Concepts: Ionizing radiation, Chernobyl disaster, Sievert, Radiation poisoning, Background radiation, Radioactive contamination, Radioactivity, Nuclear safety

1

Natural radioactivity was measured in groundwater samples collected from 37 wells scattered in an inhabited area of high natural background radiation, in a purpose of radiation protection. The study area is adjacent to Aja heights of granitic composition in Hail province, Saudi Arabia. Initial screening for gross α and gross β activities showed levels exceeded the national regulation limits set out for gross α and gross β activities in drinking water. The gross α activity ranged from 0.17 to 5.41 Bq L(-)(1) with an average value of 2.15 Bq L(-)(1), whereas gross β activity ranged from 0.48 to 5.16 Bq L(-)(1), with an average value of 2.60 Bq L(-)(1). The detail analyses indicated that the groundwater of this province is contaminated with uranium and radium ((226)Ra and (228)Ra). The average activity concentrations of (238)U, (234)U, (226)Ra and (228)Ra were 0.40, 0.77, 0.29 and 0.46 Bq L(-)(1), respectively. The higher uranium content was found in the samples of granitic aquifers, whereas the higher radium content was found in the samples of sandstone aquifers. Based on the obtained results, mechanism of leaching of the predominant radionuclides has been discussed in detail.

Concepts: Ionizing radiation, Sievert, Radiation poisoning, Background radiation, Radioactive contamination, Radioactivity, Radon, Radiation hormesis

1

Even though many studies have shown that radioactive caesium levels in fish caught outside of Japan were below experimental detection limits of a few Bq kg(-1), significant public concern has been expressed about the safety of consuming seafood from the Pacific Ocean following the Fukushima-Daiichi nuclear accident. To address the public concerns, samples of commonly consumed salmon and groundfish harvested from the Canadian west coast in 2013 were analysed for radioactive caesium. None of the fish samples analysed in this study contained any detectable levels of (134)Cs and (137)Cs under given experimental setting with the average detection limit of ∼2 Bq kg(-1). Using a conservative worst-case scenario where all fish samples would contain (137)Cs exactly at the detection limit level and (134)Cs at half of the detection limit level (to account for much shorter half-life of (134)Cs), the resulting radiation dose for people from consumption of this fish would be a very small fraction of the annual dose from exposure to natural background radiation in Canada. Therefore, fish, such as salmon and groundfish, from the Canadian west coast are of no radiological health concern.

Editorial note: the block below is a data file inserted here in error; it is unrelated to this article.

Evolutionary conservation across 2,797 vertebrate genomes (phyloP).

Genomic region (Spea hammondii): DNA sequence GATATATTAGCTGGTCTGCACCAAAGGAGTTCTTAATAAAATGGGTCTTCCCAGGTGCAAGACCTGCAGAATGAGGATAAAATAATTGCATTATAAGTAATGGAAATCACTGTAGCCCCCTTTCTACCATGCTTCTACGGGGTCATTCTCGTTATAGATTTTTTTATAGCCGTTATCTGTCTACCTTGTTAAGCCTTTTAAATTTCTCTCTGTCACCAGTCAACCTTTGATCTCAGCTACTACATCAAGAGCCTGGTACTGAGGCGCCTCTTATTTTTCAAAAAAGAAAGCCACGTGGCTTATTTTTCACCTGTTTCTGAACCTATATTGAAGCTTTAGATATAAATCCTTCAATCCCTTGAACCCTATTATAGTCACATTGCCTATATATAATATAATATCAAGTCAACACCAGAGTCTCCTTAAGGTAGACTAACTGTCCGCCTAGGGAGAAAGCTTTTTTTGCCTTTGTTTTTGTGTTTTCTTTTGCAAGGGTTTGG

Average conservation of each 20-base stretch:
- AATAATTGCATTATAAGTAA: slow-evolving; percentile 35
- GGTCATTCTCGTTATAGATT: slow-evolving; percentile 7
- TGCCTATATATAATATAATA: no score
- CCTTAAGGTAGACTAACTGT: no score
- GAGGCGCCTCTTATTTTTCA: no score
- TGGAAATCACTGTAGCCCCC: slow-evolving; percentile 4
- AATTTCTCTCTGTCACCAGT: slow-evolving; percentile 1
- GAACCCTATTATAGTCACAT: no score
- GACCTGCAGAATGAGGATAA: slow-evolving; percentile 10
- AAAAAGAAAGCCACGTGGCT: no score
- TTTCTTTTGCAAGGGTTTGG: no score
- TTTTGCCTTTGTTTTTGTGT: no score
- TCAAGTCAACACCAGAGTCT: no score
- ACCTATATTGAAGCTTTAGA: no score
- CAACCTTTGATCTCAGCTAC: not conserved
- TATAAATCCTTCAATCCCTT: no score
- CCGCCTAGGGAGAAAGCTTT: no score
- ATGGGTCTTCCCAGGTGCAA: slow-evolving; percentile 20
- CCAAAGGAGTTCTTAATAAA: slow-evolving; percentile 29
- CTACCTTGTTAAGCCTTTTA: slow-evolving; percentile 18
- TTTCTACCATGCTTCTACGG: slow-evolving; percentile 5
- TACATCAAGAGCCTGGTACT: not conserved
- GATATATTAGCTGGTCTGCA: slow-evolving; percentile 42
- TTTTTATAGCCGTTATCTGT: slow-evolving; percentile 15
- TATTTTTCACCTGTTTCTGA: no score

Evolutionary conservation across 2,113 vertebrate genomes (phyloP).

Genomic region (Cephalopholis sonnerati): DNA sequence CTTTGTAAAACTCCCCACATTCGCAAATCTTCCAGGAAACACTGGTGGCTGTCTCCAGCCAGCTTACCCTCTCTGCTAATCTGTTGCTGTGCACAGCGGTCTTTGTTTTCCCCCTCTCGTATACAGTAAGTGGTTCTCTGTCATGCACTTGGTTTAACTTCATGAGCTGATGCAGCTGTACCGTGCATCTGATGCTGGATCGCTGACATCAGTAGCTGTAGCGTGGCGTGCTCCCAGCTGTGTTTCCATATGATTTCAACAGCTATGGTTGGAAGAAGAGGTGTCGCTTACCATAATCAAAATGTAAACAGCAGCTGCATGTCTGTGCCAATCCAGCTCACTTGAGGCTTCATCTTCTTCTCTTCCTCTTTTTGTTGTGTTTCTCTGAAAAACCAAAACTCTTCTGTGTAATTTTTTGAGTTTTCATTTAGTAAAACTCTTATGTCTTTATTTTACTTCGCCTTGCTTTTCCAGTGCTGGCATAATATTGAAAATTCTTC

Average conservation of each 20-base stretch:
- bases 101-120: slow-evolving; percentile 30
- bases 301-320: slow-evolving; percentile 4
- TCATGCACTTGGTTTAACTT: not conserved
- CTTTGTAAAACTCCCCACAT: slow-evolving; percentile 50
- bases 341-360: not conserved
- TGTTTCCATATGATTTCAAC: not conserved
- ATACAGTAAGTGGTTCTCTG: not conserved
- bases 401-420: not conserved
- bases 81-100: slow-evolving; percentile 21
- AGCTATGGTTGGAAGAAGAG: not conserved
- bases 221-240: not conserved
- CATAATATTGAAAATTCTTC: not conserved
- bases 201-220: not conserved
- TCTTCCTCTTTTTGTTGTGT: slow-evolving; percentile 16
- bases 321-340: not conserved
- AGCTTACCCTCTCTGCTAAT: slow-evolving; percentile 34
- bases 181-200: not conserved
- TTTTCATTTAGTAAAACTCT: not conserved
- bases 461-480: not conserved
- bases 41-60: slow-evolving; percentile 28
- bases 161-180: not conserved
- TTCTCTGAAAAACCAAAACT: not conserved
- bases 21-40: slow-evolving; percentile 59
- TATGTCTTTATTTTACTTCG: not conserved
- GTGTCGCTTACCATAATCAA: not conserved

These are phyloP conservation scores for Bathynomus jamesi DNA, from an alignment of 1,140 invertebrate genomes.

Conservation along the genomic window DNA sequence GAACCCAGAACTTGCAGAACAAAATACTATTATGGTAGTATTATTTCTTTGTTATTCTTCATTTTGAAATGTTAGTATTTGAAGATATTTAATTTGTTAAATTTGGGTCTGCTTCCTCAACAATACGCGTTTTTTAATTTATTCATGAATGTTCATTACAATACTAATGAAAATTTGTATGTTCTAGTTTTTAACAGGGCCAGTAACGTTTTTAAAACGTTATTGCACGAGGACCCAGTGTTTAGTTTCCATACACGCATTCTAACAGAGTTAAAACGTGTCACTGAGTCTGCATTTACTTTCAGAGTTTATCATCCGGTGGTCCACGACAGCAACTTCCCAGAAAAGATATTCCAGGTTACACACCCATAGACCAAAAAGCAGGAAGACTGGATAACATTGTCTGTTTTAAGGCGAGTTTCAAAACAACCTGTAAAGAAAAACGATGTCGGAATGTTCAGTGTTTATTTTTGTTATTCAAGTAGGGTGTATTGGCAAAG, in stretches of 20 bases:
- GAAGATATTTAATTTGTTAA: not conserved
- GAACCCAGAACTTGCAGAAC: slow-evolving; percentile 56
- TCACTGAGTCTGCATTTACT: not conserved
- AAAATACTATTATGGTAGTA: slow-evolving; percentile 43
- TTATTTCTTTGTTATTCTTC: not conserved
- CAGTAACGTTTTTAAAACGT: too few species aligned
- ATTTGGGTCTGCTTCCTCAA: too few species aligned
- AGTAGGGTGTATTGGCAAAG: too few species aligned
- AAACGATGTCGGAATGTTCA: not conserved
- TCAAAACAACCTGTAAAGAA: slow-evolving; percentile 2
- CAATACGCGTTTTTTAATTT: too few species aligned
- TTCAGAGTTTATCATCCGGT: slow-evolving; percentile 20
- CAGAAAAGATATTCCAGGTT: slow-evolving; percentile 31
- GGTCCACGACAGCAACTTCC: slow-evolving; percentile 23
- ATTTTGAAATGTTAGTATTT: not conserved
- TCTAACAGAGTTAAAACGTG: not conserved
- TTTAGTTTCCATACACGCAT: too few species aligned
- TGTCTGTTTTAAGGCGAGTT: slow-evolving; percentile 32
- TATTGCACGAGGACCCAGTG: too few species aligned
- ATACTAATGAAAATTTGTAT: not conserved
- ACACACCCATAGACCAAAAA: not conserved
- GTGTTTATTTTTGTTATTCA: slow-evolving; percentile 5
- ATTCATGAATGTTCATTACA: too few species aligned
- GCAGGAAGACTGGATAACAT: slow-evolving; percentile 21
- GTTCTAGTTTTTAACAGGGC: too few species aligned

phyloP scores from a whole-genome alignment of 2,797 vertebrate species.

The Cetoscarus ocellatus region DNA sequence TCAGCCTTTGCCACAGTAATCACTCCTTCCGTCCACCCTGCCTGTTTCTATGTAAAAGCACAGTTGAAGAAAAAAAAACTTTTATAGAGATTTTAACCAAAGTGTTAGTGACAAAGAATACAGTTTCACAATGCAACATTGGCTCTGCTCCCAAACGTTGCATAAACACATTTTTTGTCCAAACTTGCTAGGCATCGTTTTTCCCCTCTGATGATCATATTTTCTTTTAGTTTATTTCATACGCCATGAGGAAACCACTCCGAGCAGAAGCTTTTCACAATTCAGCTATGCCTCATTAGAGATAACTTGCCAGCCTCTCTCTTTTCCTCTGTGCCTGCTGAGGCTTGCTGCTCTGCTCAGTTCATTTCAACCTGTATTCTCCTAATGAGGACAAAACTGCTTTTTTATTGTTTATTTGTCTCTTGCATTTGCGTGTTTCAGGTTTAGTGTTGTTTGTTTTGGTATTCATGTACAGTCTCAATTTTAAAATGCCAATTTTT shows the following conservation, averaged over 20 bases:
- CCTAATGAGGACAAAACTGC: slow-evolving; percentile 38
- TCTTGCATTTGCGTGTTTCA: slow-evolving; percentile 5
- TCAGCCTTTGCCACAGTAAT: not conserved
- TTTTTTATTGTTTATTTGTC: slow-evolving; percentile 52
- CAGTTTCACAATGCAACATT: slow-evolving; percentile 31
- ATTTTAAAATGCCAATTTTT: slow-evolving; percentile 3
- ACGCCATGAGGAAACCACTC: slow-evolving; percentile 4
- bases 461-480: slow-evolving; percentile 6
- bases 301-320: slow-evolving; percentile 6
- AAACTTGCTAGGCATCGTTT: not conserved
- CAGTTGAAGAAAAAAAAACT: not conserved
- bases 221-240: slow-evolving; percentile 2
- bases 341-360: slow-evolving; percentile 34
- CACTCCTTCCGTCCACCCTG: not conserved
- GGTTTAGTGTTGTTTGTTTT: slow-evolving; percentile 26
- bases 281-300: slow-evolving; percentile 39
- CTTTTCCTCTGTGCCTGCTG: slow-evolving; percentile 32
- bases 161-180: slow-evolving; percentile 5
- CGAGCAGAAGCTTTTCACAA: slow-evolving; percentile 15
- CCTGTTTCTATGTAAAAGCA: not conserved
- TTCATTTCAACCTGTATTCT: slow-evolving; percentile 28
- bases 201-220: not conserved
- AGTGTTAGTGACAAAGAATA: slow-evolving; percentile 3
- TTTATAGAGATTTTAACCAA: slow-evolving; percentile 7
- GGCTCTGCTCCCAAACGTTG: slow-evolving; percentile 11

Concepts: Ionizing radiation, Fish, Radioactive decay, Sievert, Pacific Ocean, Background radiation, Radioactive contamination, Radioactivity

1

In environmental monitoring campaigns for anthropogenic radionuclides released in the course of the Fukushima nuclear accident (2011), most focus had been on gamma-emitting radionuclides. More than 99% of the released activity was due to radionuclides of the elements Kr, Te, I, Xe, and Cs. However, little work had been done on the monitoring of radionuclides other than (131)I, (132)Te, (134)Cs, (136)Cs, and (137)Cs. Radionuclides such as those of less volatile elements (e.g., (89)Sr, (90)Sr, (103)Ru, (106)Ru, plutonium), pure beta-emitters ((3)H, (14)C, (35)S), gaseous radionuclides ((85)Kr, (133)Xe, (135)Xe) or radionuclides with very long half-lives (e.g., (36)Cl, (99)Tc, (129)I, some actinides such as (236)U) have been understudied by comparison. In this review, we summarize previous monitoring work on these “orphan” radionuclides in various environmental media and outline further challenges for future monitoring campaigns. Some of the understudied radionuclides are of radiological concern, others are promising tracers for environmental, geochemical processes such as oceanic mixing. Unfortunately, the shorter-lived nuclides of radioxenon, (103)Ru, (89)Sr and (35)S will no longer exhibit detectable activities in the environment. Activity concentrations of other radionuclides such as tritium, (14)C, or (85)Kr will become blurred in the significant background of previous releases (nuclear explosions and previous accidents). Isotope ratios such as (240)Pu/(239)Pu will allow for the identification of Fukushima plutonium despite the plutonium background.

Concepts: Nuclear physics, Environment, Radioactive decay, Chemical element, Isotope, Nuclear weapon, Radioactive contamination, Radioactivity